Friday, November 7, 2008

Yesterday is gone and other hard learned lessons from a new manager

I should have posted this blog yesterday. That tops the list of things I should have done yesterday but now, yesterday is gone. This is the most important lesson I've learned as a new manager. I am definitely not new to this whole "stuffesional" thing. I started babysitting after school and on weekends when I was 15 years old. My next job was teaching ballet and acrobatics at 17 years old and I worked full-time during undergrad. However, I had never managed people until now. I was always responsible for me and me alone. My time, my work, my studies and stress load, my family - just me.

A few months ago I was promoted to management. Rather ironically, I manage a team of seven working professionals who are all currently in graduate school. Yesterday, one of my best but most defiant employees got mad, screamed at me, quit his job and walked out...in that order. I was shocked. I was embarassed. I felt like a failure. It left me scrambling to redistribute his work load and rearrange the schedule. While I can never get that time back, it is important to take a step backward sometimes to reflect and learn lessons that can make me a better manager in the future. I have learned a lot of difficult lessons as a new manager and I will share a few of them with you now.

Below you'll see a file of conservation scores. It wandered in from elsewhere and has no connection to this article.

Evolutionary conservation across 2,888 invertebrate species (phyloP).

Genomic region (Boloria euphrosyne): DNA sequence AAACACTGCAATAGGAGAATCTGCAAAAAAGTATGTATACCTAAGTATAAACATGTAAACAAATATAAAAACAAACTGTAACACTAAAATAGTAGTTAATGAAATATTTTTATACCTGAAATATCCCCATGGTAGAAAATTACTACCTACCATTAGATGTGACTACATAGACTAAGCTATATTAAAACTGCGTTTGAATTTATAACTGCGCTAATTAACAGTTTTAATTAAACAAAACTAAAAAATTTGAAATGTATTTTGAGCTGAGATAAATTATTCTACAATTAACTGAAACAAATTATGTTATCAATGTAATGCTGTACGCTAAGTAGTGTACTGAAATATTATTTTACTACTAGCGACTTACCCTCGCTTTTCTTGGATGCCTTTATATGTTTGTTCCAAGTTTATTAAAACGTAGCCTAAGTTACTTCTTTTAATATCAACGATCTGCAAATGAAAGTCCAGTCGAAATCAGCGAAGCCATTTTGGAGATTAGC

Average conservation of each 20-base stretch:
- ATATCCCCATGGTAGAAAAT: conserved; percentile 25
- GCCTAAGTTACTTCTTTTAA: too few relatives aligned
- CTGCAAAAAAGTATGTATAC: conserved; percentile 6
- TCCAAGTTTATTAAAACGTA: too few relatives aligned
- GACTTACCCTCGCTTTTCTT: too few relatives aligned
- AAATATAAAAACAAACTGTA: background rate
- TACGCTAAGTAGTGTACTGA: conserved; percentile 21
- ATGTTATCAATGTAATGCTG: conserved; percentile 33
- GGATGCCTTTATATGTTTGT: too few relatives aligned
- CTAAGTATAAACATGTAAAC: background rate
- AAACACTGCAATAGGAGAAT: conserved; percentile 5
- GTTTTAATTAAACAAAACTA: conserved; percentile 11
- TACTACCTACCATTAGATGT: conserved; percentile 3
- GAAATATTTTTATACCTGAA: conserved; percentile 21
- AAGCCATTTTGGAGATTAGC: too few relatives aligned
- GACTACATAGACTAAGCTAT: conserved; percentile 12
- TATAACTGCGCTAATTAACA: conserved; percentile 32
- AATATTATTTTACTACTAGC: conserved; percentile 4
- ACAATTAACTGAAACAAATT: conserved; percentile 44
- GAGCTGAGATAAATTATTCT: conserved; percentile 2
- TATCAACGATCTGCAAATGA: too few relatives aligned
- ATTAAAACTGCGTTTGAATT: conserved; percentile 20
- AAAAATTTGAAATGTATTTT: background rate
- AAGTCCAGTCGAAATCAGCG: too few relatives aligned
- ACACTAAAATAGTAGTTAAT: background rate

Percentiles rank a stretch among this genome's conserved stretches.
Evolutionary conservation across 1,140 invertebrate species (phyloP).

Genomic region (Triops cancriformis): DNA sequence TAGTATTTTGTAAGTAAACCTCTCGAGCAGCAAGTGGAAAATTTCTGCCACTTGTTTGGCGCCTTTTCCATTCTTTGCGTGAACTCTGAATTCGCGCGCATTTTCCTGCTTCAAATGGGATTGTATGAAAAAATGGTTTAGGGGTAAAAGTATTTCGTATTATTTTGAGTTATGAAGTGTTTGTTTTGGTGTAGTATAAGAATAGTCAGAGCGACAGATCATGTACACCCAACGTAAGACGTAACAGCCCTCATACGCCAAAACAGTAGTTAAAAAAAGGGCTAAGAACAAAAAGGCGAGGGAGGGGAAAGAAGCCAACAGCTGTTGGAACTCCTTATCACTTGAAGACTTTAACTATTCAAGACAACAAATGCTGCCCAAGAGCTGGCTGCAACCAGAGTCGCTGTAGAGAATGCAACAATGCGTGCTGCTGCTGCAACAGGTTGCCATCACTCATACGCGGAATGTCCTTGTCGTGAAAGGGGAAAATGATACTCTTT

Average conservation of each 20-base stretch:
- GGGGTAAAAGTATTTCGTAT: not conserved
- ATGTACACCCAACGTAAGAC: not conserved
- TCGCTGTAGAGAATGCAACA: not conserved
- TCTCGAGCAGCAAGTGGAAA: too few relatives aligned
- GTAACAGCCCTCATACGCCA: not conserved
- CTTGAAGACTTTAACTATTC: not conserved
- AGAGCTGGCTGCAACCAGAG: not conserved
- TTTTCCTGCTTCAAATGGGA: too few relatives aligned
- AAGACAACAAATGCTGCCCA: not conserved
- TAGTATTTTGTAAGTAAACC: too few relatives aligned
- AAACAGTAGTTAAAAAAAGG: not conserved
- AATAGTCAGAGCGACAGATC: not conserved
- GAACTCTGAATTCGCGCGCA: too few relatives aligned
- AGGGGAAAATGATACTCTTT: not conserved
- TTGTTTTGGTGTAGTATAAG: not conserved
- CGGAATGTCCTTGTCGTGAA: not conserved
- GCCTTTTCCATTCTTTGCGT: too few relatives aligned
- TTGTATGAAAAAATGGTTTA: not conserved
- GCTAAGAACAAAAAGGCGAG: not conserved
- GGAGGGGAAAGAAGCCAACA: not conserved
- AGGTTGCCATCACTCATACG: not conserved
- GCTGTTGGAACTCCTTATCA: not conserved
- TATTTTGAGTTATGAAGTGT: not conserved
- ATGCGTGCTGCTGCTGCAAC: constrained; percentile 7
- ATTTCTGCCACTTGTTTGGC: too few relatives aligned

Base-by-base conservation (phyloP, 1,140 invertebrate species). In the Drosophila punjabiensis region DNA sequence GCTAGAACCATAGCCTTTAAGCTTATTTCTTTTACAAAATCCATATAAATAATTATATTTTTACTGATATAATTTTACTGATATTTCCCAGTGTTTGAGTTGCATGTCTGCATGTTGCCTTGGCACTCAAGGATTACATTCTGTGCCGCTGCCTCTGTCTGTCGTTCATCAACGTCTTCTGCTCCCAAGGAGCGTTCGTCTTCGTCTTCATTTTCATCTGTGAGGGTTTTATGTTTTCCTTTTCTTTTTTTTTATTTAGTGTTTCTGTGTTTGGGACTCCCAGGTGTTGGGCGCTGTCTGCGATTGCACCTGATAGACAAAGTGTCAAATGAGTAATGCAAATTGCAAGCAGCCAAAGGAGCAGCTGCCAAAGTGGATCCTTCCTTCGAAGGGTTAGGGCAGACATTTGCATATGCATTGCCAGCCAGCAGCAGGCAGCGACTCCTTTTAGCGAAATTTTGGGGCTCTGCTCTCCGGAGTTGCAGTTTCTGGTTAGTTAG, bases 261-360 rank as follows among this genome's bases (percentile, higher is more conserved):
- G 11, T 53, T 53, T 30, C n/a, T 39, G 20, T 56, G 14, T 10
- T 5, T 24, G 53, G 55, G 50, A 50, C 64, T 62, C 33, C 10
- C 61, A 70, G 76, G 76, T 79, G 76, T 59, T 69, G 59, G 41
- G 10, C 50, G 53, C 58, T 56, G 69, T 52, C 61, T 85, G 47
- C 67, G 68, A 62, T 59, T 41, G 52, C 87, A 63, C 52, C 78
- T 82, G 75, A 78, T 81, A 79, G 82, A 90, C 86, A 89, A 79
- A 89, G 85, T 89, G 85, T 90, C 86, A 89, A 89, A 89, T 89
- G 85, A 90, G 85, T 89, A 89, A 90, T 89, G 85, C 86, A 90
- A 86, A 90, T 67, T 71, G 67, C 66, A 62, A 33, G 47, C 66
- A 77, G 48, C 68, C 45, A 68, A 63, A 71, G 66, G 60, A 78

1. Your employees are not your friends - never try to be buddies

  2. If an employee is disrespecting your authority, look closely at the situation and nip it in the bud quickly but don't ignore it

  3. New managers should always take advantage of continuing education training available to them to aid them in making the transition - don't put it off because you are busy. Just do it!

  4. Look into the possibility of promoting one of your employees to a "team leader" position and delegate some authority to that person

  5. Do the job your employees do and do it often

  6. Let them give peer feedback - ask them questions and listen carefully to their suggestions

  7. Take an hour each day and close your door to employees; this time is for scheduling and managing your own work load

  8. Keep a spreadsheet tracking employee progress by date (i.e. Sally was late on Tuesday but volunteered to take on an extra assignment on Thursday)


- Anna

Anna Rabinowitz is a public relations and information manager for George Mason University's Graduate and Professional Schools at the Arlington Campus. She has held communication and marketing positions for a United States Senator and Holland & Knight LLP. A native Floridian, Anna enjoys studying international espionage, farmer's markets and spending time with her husband of two years, Steven.

4 comments:

L. M. Johnson said...

Anna- you rock! Great entry.

The Stufessionals said...

Thanks L.M. It has been a really difficult couple of days. It definitely helps to blog it out!!!

mil1265 said...

As a former manager of employees I agree that managing people is a bitch. And all the things you have posted are absolutely correct. Nip it in the bud and move on. You're doing great.

43-44 said...

Anna, sorry to hear what happened.

Your employee should have had a decent conversation with you about the fact that she/he wants to leave vs. the scandal you experienced. In the end the only one "hurt" will be her/him, so silly her/him.

It must be difficult to face that situation (with a sort-of-nutcase, I assume) but don't let that affect you.

If anything, that was a good lesson for you as a manager too!

best wishes.